It may not come as a complete surprise to listeners who have been following Canadian saxophonist François Carrier’s work, but his new trio record has a very odd sense of coherence. It’s odd for two reasons: one, because Play was compiled from a total of seven different appearances during the trio’s 2000 Canadian tour, at locations from British Columbia to Nova Scotia; two, because most of the recording (six of eight tracks) consists of fully improvised music. Somehow all those stops on the road hang together quite nicely when the deed is done.
This is the first time Carrier’s trio with bassist Pierre Coté and drummer Michel Lambert has made a record without guests, and the unpredictable dynamics of their interaction reward close attention from start to finish. They’ve spent enough quality time together to develop the kind of intuitive connections that are required to make spontaneous music like this work, and it shows.
Play is considerably more abstract than All’ Alba , which was recorded in 2001 in the studio with pianist Uri Caine. “Le Marais” reflects the way the group explores color and melody, progressing through phases of cascading notes, sporadic interplay, animal-like noises (that’s Coté’s bow), edgy lyricism, up-tempo swing, and a polyrhythmic riff-driven jam, ending softly and unexpectedly on a gentle note.
Lambert plays very assertively, sparking developments at several phases during the group’s musical evolution. He’s often responsible for keeping an uneasy balance between inside (swing/regular meter) and outside (color/accent) playing, usually preferring the latter, respecting time but almost never steaming forward without some friction along the way.
Both of the actual Carrier compositions (recorded at the United Anglican Church in Invermere, BC) start out lyrically, and they’re not a challenge to spot among the improv material. Ironically, though, one of the fiercest climaxes comes with one such piece, “La Danse de Grand-Mie”—controlled intensity, not bleating animalistic fury, but unmistakable nonetheless.
The interaction among these three players reveals literacy with the post bop and free music continua, but it’s not the sort of free-quoting postmodern multilateralism that characterizes the Dutch or downtown New York schools, for example. Play is more about listening and responding, developing ideas together and then not hesitating to move on when the right time comes. Not an easy feat, but these involved improvisations (most average ten minutes) pull it off with intelligence and style.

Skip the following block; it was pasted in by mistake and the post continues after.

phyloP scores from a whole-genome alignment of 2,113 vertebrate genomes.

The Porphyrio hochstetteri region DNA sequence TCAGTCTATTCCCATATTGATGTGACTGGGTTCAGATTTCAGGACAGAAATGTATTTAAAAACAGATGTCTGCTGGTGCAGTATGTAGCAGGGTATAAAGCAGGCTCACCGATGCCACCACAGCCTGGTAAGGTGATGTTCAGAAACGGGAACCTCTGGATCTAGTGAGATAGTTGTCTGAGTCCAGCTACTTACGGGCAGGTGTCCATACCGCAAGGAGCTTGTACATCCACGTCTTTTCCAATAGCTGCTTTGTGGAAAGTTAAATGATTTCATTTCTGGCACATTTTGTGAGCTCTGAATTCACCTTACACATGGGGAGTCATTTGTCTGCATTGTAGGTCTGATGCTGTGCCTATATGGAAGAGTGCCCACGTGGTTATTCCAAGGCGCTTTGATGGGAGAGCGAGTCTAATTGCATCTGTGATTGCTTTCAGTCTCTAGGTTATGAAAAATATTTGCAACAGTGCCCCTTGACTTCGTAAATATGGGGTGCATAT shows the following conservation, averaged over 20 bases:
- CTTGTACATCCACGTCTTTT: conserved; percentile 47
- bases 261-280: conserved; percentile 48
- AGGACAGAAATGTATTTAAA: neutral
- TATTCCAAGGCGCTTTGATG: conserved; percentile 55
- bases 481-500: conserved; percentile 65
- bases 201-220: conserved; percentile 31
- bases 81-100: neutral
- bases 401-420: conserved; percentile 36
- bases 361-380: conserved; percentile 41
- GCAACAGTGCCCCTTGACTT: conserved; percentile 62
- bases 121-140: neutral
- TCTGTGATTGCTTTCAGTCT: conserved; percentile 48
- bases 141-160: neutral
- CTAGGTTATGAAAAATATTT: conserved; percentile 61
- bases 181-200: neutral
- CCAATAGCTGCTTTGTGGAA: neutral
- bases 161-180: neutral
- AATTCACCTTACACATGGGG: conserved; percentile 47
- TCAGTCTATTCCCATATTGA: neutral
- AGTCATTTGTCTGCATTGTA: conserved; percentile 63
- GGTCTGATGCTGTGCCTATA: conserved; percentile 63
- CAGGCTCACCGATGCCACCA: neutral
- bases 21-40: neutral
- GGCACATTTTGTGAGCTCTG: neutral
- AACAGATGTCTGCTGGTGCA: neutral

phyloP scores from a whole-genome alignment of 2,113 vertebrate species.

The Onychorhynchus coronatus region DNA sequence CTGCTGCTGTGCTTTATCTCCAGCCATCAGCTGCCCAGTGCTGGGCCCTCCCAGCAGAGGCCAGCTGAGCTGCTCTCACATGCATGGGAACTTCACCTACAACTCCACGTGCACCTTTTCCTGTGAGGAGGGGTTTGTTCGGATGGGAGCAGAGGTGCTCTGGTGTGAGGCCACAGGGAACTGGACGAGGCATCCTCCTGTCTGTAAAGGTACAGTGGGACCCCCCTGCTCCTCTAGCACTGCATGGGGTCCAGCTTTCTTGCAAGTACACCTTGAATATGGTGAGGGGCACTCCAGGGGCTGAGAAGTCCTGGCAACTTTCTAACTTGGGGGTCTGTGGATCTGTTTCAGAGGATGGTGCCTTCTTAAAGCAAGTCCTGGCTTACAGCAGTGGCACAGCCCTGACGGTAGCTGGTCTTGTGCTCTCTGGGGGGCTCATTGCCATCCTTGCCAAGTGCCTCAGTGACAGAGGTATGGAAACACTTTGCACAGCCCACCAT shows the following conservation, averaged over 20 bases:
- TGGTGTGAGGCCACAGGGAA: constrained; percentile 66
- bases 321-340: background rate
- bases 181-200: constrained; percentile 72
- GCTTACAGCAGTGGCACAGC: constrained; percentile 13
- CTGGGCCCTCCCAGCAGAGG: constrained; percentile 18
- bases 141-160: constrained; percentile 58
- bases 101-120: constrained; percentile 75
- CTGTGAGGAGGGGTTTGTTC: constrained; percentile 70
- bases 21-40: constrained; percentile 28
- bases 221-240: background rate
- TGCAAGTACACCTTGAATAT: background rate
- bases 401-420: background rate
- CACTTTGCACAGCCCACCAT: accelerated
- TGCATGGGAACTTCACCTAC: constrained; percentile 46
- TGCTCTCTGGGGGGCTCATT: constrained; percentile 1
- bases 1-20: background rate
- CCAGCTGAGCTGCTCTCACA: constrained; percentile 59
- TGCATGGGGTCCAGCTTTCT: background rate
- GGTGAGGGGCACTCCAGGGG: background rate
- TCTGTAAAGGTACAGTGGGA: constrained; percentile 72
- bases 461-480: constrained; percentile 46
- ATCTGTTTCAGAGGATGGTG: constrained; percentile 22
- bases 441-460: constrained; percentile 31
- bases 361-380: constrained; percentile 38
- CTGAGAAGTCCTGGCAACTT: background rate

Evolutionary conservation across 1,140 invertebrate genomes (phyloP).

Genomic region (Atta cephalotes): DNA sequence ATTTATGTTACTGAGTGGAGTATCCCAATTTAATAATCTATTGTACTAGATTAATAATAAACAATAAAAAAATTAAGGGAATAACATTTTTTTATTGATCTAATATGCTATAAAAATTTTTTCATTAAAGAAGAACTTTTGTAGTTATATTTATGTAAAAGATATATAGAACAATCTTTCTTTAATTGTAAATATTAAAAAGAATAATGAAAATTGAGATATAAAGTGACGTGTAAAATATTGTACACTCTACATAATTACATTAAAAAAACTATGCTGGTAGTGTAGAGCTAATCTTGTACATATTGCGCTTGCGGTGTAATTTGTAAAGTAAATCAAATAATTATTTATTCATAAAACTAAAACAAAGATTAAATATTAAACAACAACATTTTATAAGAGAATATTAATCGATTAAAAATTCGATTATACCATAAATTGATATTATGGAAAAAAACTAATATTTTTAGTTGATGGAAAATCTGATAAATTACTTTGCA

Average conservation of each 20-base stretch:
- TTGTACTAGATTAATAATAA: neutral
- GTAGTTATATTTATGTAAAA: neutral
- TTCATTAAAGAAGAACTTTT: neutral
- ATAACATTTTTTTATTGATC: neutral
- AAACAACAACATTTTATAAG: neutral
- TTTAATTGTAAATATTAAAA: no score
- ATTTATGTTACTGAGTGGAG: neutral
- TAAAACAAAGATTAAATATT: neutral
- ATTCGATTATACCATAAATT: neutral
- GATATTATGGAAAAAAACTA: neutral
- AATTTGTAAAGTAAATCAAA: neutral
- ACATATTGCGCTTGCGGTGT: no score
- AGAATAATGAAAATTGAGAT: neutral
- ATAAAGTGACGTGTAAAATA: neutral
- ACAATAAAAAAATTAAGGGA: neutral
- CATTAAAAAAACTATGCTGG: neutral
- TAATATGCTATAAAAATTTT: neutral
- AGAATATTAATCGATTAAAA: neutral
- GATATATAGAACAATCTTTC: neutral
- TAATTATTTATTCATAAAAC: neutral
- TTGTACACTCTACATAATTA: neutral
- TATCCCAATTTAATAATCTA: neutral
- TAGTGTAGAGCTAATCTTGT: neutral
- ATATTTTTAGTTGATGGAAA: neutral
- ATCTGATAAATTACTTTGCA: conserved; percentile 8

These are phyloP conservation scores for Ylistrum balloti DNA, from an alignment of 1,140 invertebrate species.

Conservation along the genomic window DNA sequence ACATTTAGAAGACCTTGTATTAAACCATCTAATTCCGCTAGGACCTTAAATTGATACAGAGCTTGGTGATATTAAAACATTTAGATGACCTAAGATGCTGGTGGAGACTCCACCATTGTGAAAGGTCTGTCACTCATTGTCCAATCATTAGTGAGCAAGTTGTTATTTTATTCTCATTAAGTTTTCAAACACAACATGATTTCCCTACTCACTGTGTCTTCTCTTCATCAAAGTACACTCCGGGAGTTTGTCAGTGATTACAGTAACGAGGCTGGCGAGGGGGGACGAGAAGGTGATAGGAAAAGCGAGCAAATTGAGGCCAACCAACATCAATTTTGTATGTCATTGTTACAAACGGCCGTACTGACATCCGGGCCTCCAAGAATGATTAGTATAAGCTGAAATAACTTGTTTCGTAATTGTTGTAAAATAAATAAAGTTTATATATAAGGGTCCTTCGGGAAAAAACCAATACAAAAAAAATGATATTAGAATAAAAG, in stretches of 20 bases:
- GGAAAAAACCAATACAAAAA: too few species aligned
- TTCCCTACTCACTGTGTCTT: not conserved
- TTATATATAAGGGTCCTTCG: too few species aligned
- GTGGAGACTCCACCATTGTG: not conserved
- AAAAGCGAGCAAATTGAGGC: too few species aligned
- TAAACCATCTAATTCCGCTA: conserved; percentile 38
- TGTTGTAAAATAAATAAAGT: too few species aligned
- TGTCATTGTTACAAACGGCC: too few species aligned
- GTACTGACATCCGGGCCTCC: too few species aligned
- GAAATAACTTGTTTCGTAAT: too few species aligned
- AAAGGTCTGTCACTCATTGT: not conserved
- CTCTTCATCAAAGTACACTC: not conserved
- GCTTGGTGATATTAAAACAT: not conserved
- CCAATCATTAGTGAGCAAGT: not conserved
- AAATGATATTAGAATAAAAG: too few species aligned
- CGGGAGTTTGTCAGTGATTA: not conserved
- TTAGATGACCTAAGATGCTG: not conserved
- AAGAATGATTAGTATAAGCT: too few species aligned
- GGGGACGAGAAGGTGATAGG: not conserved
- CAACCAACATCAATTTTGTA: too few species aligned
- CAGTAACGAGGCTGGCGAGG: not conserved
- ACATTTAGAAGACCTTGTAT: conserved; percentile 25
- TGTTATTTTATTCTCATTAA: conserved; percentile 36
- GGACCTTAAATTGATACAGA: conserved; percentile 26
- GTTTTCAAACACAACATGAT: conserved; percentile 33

AllAboutJazz – December 1, 2004
I have to confess to a certain bias against the saxophone-led trio, as it is often an easy way for saxophonists to economically record, sometimes without anything new to say. That is emphatically not the case here, and while this configuration seems to be a dime-a-dozen these days, what distinguishes this one is the powerful sound of its leader on alto saxophone. Each of these trio pieces is fully improvised, except for “Insomnie” and “La Danse de Grand-Mie,” which were composed by Canadian saxophonist François Carrier, who leads his trio through an exciting collection of performances. The album is a sort of compilation from different venues, although the unifying factor is that Carrier uses the same personnel each time. Carrier totally commands his horn, spitting out a flow of ideas that is almost breathless in its virtuosity. The stark contrast between the composed tracks and the improvised ones demonstrates Carrier’s talents as an improviser and writer. While his solos on the freely improvised pieces are impressive for their inexorable intensity, as a composer he shows a different, overtly melodic side, particularly on “La Danse de Grand-Mie.” As a unit the trio is solid as a rock, with Michel Lambert a forceful presence who is capable of gentle prodding when called for, as on “La Marais,” with occasional disconcerting rim shots from left field, and Pierre Côté an especially singular voice on bass, as his percussive elements and improvisational acumen add immeasurably to the mix. Carrier, though, is clearly in charge, as he dominates every track with his extraordinary, almost thrilling, rapid delivery and his confident voice. On “Open Conversation,” Carrier solos sans rhythm for a short time, before the bass and then the drums add support. While this reviewer seems to have somehow missed Francois Carrier’s previous output, this album clearly evidences his exciting talent, which should not be missed, especially by those who enjoy the alto saxophone.
Cadence / June 2005 / Steven Loewy
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